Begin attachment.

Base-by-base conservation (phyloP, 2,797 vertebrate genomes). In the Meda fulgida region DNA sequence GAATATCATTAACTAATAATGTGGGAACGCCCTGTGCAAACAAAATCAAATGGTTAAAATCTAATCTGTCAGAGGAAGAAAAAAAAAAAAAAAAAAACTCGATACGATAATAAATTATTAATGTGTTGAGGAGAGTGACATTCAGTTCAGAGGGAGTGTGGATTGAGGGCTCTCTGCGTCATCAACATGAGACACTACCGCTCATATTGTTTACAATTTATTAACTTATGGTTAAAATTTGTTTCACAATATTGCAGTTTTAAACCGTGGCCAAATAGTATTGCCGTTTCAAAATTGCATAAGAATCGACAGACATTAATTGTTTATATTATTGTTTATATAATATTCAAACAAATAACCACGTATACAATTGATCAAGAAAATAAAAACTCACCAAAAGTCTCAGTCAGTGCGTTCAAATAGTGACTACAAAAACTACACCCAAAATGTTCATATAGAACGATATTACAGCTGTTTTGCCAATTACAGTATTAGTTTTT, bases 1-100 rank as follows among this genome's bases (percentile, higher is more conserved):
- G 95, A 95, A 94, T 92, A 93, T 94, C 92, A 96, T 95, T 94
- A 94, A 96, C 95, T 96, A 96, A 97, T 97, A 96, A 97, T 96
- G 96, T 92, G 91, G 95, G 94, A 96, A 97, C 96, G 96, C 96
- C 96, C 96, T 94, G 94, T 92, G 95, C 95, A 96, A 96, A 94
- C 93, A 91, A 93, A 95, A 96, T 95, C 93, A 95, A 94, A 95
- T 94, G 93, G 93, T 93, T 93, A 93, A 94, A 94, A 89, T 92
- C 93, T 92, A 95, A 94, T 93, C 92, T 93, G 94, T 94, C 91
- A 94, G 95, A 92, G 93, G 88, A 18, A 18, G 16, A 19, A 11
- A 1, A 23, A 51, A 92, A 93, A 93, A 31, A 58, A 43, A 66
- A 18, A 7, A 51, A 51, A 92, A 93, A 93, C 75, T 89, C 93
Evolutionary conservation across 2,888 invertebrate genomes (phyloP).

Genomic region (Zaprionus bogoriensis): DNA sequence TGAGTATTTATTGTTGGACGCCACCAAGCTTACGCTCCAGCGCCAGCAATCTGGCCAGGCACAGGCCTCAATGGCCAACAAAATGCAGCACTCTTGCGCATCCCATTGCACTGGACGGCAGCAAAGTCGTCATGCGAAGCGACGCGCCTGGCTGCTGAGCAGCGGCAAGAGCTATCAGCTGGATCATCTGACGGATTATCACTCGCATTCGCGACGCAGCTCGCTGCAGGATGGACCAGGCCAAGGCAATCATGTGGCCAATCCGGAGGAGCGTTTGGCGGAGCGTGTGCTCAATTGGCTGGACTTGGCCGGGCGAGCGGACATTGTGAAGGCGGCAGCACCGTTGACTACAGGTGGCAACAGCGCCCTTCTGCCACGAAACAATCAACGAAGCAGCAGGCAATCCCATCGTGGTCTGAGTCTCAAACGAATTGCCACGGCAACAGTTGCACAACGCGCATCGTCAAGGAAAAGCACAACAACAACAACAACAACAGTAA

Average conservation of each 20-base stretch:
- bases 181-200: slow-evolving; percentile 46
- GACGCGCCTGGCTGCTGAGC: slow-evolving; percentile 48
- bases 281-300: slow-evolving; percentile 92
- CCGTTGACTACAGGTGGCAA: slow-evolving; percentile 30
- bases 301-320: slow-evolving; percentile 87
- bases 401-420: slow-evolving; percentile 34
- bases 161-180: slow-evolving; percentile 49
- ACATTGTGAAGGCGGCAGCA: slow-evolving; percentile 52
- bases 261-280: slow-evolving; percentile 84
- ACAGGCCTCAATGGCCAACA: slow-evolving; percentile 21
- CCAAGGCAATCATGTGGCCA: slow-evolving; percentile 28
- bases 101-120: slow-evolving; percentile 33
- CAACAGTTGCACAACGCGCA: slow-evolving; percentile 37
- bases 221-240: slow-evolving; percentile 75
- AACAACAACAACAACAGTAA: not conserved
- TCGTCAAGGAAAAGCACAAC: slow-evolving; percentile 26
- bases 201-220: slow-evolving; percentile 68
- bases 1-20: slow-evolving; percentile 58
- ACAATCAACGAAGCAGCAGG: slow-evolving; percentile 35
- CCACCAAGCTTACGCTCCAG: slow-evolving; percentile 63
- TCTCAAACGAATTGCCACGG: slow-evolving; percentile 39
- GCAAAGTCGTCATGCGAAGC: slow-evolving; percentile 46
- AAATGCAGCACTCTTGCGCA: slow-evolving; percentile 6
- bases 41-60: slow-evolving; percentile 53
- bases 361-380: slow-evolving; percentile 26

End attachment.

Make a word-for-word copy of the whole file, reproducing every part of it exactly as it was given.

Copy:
Base-by-base conservation (phyloP, 2,797 vertebrate genomes). In the Meda fulgida region DNA sequence GAATATCATTAACTAATAATGTGGGAACGCCCTGTGCAAACAAAATCAAATGGTTAAAATCTAATCTGTCAGAGGAAGAAAAAAAAAAAAAAAAAAACTCGATACGATAATAAATTATTAATGTGTTGAGGAGAGTGACATTCAGTTCAGAGGGAGTGTGGATTGAGGGCTCTCTGCGTCATCAACATGAGACACTACCGCTCATATTGTTTACAATTTATTAACTTATGGTTAAAATTTGTTTCACAATATTGCAGTTTTAAACCGTGGCCAAATAGTATTGCCGTTTCAAAATTGCATAAGAATCGACAGACATTAATTGTTTATATTATTGTTTATATAATATTCAAACAAATAACCACGTATACAATTGATCAAGAAAATAAAAACTCACCAAAAGTCTCAGTCAGTGCGTTCAAATAGTGACTACAAAAACTACACCCAAAATGTTCATATAGAACGATATTACAGCTGTTTTGCCAATTACAGTATTAGTTTTT, bases 1-100 rank as follows among this genome's bases (percentile, higher is more conserved):
- G 95, A 95, A 94, T 92, A 93, T 94, C 92, A 96, T 95, T 94
- A 94, A 96, C 95, T 96, A 96, A 97, T 97, A 96, A 97, T 96
- G 96, T 92, G 91, G 95, G 94, A 96, A 97, C 96, G 96, C 96
- C 96, C 96, T 94, G 94, T 92, G 95, C 95, A 96, A 96, A 94
- C 93, A 91, A 93, A 95, A 96, T 95, C 93, A 95, A 94, A 95
- T 94, G 93, G 93, T 93, T 93, A 93, A 94, A 94, A 89, T 92
- C 93, T 92, A 95, A 94, T 93, C 92, T 93, G 94, T 94, C 91
- A 94, G 95, A 92, G 93, G 88, A 18, A 18, G 16, A 19, A 11
- A 1, A 23, A 51, A 92, A 93, A 93, A 31, A 58, A 43, A 66
- A 18, A 7, A 51, A 51, A 92, A 93, A 93, C 75, T 89, C 93
Evolutionary conservation across 2,888 invertebrate genomes (phyloP).

Genomic region (Zaprionus bogoriensis): DNA sequence TGAGTATTTATTGTTGGACGCCACCAAGCTTACGCTCCAGCGCCAGCAATCTGGCCAGGCACAGGCCTCAATGGCCAACAAAATGCAGCACTCTTGCGCATCCCATTGCACTGGACGGCAGCAAAGTCGTCATGCGAAGCGACGCGCCTGGCTGCTGAGCAGCGGCAAGAGCTATCAGCTGGATCATCTGACGGATTATCACTCGCATTCGCGACGCAGCTCGCTGCAGGATGGACCAGGCCAAGGCAATCATGTGGCCAATCCGGAGGAGCGTTTGGCGGAGCGTGTGCTCAATTGGCTGGACTTGGCCGGGCGAGCGGACATTGTGAAGGCGGCAGCACCGTTGACTACAGGTGGCAACAGCGCCCTTCTGCCACGAAACAATCAACGAAGCAGCAGGCAATCCCATCGTGGTCTGAGTCTCAAACGAATTGCCACGGCAACAGTTGCACAACGCGCATCGTCAAGGAAAAGCACAACAACAACAACAACAACAGTAA

Average conservation of each 20-base stretch:
- bases 181-200: slow-evolving; percentile 46
- GACGCGCCTGGCTGCTGAGC: slow-evolving; percentile 48
- bases 281-300: slow-evolving; percentile 92
- CCGTTGACTACAGGTGGCAA: slow-evolving; percentile 30
- bases 301-320: slow-evolving; percentile 87
- bases 401-420: slow-evolving; percentile 34
- bases 161-180: slow-evolving; percentile 49
- ACATTGTGAAGGCGGCAGCA: slow-evolving; percentile 52
- bases 261-280: slow-evolving; percentile 84
- ACAGGCCTCAATGGCCAACA: slow-evolving; percentile 21
- CCAAGGCAATCATGTGGCCA: slow-evolving; percentile 28
- bases 101-120: slow-evolving; percentile 33
- CAACAGTTGCACAACGCGCA: slow-evolving; percentile 37
- bases 221-240: slow-evolving; percentile 75
- AACAACAACAACAACAGTAA: not conserved
- TCGTCAAGGAAAAGCACAAC: slow-evolving; percentile 26
- bases 201-220: slow-evolving; percentile 68
- bases 1-20: slow-evolving; percentile 58
- ACAATCAACGAAGCAGCAGG: slow-evolving; percentile 35
- CCACCAAGCTTACGCTCCAG: slow-evolving; percentile 63
- TCTCAAACGAATTGCCACGG: slow-evolving; percentile 39
- GCAAAGTCGTCATGCGAAGC: slow-evolving; percentile 46
- AAATGCAGCACTCTTGCGCA: slow-evolving; percentile 6
- bases 41-60: slow-evolving; percentile 53
- bases 361-380: slow-evolving; percentile 26